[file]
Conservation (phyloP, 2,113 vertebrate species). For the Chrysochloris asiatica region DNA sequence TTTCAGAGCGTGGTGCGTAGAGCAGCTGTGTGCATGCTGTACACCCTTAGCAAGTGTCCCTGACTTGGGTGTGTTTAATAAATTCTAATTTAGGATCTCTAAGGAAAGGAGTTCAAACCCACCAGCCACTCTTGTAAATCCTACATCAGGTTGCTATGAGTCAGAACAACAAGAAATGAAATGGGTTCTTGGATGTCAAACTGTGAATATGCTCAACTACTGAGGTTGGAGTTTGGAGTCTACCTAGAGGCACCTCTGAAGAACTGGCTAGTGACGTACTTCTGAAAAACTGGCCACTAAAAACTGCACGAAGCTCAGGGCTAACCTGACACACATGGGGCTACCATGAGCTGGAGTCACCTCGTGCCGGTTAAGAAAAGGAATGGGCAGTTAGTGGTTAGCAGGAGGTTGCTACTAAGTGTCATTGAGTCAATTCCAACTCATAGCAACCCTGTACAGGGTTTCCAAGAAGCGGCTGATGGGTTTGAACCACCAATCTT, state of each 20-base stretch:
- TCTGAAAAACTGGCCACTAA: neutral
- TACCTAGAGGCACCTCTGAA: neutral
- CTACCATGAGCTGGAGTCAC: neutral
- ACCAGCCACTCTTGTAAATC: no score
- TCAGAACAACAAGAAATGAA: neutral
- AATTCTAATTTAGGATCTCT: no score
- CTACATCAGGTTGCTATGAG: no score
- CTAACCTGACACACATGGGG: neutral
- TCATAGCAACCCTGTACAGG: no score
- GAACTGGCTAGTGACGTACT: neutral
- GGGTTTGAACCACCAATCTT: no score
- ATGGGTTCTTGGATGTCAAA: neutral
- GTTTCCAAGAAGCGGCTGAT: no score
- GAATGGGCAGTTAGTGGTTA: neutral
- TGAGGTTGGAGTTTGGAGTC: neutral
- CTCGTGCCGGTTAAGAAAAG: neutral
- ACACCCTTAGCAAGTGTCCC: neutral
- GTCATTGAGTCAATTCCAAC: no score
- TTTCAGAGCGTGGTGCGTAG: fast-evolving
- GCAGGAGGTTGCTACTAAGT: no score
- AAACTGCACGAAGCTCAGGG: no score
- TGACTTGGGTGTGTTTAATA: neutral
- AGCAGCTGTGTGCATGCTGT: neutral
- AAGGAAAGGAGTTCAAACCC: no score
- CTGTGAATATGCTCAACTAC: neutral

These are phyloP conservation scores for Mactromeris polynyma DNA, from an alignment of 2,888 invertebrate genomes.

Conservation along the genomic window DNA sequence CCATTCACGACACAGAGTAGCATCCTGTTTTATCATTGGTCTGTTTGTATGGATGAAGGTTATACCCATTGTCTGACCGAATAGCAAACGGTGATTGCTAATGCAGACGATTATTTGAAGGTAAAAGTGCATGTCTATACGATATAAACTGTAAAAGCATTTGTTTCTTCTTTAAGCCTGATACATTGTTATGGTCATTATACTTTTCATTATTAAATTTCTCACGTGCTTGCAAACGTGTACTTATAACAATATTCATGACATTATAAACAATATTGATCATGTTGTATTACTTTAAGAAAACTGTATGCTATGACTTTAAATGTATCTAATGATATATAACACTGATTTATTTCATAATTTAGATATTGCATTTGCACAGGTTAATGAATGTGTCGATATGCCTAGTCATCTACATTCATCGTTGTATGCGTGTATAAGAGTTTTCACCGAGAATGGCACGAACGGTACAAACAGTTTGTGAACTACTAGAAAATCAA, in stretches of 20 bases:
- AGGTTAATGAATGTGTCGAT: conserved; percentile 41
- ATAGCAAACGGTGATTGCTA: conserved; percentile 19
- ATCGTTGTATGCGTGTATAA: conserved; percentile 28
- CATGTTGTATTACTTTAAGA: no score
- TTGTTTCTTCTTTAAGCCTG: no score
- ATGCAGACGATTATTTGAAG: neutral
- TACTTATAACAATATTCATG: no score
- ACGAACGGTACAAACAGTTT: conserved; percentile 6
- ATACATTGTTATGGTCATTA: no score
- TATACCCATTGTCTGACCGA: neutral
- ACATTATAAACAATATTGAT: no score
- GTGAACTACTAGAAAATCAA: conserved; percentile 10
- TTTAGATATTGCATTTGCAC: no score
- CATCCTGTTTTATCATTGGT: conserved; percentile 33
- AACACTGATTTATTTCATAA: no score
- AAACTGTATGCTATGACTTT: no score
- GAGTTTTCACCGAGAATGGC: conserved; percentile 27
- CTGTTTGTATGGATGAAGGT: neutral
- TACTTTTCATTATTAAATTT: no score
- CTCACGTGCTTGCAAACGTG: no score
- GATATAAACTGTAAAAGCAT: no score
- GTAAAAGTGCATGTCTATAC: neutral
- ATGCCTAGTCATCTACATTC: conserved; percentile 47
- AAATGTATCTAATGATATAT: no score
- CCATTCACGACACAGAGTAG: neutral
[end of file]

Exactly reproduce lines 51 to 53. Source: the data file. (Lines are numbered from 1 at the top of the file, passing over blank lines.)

- ATGCCTAGTCATCTACATTC: conserved; percentile 47
- AAATGTATCTAATGATATAT: no score
- CCATTCACGACACAGAGTAG: neutral